Since that initial clip, Hewitt has filmed one each Friday, though sometimes they’re shared a little after. (The posts might even shift to Tuesdays to better accommodate everyone’s schedule, which would fit anyway, as that’s when books actually come out.)

Maybe it’s because we love books, or newspapers, or even social media, but there’s something about the series that just tickles us. There’s the feeling of excitement and anticipation—what will that bright-yellow package designed to look like an emoji contain? There’s a nostalgic element too, a reminder of a time when the little box on your house was a portal of possibility, not unlike a book. A time when there was still an element of mystery to the mail.

“One of my coworkers, Rochelle Olson, I think, reposted [my first video] and commented, ‘It’s like you’re opening up Christmas presents,’” Hewitt recalls.

Plus, as anyone with an enthusiasm for online shopping will tell you, it’s just fun to get little treats in the mail. “Probably, going into the book room is a good way for me to not indulge in too much retail therapy—I get to open things I didn’t even have to pay for,” Hewitt says. Everyone loves a good mail day, and with the book room videos, you’re guaranteed at least one a week. 

Hewitt estimates that he knows maybe about half of the books going in, or can at least make an educated guess. “I’ll know when the new Barbara Streisand autobiography comes in, because—well, for one thing, it’s 1,000 pages, so it’s gonna be the heaviest book we get all year,” he says. He does some curation to keep each week’s video interesting for the Twitter account’s 69,000 followers, but for the most part it’s an on-the-fly, off-the-cuff look inside the book room. 

“It’s just me and my phone in the book room—at first, I had no idea if anybody would even actually look at it,” Hewitt says, adding that the behind-the-scenes looks average about 4,000 views each week. “More, if Maria Bamford retweets it.”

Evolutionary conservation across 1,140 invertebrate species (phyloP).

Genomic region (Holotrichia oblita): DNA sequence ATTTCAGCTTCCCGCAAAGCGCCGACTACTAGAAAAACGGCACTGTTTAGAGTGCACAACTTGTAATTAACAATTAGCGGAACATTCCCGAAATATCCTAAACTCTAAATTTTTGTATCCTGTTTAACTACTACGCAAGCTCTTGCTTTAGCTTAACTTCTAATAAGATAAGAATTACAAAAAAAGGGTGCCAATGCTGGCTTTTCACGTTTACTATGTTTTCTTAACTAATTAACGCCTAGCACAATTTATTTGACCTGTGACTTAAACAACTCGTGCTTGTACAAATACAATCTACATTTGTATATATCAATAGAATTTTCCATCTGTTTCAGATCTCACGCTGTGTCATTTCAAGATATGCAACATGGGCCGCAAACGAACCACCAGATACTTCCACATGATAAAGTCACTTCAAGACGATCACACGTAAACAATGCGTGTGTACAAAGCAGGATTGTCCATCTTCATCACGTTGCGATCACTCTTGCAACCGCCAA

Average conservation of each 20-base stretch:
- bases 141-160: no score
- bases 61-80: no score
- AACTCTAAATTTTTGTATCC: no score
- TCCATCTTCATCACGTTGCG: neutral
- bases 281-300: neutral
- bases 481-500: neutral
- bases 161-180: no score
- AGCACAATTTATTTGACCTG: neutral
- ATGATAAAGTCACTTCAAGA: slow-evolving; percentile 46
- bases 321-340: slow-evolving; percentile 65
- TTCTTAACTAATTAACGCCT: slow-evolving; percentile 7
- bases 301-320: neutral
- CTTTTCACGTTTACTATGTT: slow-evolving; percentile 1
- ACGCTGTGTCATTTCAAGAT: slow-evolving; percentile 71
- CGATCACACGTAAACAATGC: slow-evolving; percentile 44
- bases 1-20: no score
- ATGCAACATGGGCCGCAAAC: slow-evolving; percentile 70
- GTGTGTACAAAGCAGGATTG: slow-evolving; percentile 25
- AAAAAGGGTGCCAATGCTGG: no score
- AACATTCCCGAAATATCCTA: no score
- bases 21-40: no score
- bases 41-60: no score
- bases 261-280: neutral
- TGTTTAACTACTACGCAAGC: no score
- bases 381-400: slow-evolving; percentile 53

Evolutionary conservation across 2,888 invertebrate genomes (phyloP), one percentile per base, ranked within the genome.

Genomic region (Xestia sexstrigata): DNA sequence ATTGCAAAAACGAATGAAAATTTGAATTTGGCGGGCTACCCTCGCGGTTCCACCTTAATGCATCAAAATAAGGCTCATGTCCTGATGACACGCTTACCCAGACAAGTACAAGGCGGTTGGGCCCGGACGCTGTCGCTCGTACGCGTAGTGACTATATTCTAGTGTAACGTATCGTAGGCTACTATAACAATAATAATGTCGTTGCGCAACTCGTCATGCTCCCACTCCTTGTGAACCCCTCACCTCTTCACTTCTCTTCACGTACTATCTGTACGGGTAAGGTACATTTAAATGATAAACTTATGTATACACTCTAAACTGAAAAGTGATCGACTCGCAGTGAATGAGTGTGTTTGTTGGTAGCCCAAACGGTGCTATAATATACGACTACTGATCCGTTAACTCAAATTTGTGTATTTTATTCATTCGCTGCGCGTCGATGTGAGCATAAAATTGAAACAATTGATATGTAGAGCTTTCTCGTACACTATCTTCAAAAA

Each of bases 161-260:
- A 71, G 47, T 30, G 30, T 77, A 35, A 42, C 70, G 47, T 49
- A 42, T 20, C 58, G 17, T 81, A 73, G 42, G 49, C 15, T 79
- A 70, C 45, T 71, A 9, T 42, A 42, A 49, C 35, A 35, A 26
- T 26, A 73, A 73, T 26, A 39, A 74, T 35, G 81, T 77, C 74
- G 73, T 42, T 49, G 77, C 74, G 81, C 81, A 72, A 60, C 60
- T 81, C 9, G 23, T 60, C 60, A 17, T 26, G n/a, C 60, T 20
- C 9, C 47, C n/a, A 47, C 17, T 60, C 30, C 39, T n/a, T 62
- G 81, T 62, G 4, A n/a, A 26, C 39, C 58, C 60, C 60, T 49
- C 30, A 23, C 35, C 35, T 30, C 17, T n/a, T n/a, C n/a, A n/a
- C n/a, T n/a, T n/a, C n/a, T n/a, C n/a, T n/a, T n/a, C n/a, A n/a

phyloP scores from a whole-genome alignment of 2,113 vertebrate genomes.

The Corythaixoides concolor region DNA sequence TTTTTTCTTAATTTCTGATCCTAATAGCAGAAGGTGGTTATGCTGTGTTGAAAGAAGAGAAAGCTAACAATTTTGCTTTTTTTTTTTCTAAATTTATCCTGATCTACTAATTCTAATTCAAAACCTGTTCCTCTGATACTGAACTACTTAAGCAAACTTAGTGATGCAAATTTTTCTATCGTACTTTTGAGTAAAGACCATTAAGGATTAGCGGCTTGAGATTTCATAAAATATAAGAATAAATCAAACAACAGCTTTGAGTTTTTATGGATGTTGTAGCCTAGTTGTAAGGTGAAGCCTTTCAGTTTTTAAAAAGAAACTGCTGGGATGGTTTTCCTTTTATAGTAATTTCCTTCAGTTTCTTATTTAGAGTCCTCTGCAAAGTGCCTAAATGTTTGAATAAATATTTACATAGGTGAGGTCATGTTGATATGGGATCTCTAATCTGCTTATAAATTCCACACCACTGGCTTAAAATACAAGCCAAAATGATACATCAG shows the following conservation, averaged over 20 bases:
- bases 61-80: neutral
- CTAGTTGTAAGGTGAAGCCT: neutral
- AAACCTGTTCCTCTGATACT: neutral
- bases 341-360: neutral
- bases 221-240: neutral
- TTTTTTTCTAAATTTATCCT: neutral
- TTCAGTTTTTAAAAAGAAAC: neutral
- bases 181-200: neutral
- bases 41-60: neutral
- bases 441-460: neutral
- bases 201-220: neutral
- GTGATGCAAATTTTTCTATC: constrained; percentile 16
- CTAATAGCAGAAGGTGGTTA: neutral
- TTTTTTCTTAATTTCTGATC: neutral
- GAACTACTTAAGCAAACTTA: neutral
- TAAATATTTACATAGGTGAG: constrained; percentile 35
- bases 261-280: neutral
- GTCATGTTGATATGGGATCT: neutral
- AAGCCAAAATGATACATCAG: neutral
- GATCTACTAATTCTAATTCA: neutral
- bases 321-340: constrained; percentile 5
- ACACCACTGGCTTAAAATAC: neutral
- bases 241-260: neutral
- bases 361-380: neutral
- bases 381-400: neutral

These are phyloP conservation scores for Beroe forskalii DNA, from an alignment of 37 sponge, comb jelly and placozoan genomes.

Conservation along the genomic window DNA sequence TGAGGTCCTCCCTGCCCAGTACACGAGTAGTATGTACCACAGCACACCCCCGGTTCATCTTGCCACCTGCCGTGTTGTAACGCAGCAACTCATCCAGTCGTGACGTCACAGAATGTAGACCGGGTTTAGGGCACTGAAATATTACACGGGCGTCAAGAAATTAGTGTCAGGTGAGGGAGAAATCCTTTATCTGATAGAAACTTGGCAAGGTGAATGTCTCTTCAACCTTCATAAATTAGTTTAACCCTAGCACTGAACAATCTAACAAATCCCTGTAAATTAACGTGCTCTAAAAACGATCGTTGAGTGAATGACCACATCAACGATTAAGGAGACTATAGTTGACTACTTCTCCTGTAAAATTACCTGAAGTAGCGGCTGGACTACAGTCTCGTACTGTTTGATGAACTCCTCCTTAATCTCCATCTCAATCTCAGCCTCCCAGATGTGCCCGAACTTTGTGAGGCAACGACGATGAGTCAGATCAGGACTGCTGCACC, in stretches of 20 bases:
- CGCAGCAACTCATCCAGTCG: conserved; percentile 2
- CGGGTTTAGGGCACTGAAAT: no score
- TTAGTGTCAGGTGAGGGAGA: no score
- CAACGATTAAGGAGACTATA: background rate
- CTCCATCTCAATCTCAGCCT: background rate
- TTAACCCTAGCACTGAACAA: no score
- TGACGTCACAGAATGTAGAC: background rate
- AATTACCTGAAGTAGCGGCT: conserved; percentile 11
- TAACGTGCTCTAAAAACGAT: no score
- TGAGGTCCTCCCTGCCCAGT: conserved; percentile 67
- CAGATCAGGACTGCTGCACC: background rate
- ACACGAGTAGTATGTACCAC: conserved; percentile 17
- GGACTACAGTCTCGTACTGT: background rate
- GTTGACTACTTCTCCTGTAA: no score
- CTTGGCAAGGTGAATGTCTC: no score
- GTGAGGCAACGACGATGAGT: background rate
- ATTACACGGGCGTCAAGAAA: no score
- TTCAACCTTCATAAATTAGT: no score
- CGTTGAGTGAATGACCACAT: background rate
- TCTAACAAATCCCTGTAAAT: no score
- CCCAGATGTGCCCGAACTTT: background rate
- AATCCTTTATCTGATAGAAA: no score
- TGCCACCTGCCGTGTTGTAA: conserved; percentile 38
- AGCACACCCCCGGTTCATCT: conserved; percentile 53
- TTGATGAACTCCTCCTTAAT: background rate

“It’s weirdly feels like this sort of private thing that ends up getting shared. Which I guess is a metaphor for what social media is in general,” he continues. 

Author Ann Patchett, whom Hewitt introduced at a "Talking Volumes" event last week, told him she does a similar book-opening series at her Nashville bookstore, Parnassus—though those are posted on TikTok. And someday, Hewitt’s videos might end up there as well, as Twitter feels increasingly precarious.

Wherever you find him, Hewitt’s enthusiasm for new books won’t change. He brings a lifelong love of reading to his role at the Strib, which you can hear in his voice throughout these book room videos. Maybe you remember hearing about his Agatha Christie project from a few years back? When he read all of her books and documented it on a blog he called “Chris and Christie,” à la Julie and Julia?

To Hewitt, there’s excitement in each book he opens—even if it ends up being something the Star Tribune won’t cover, or he won’t read. 

And there’s a practical element at play, too. Hewitt estimates that the paper can cover an average of around six books a week; during that time, they might receive 60 or so books in the mail. (“You have no idea how many people are self-publishing memoirs about their grandfather,” he quips.) So the videos are a fun way to highlight books that might not otherwise make it into the paper.

“I have a huge amount of enthusiasm for that pile of books I get to see every day,” he says.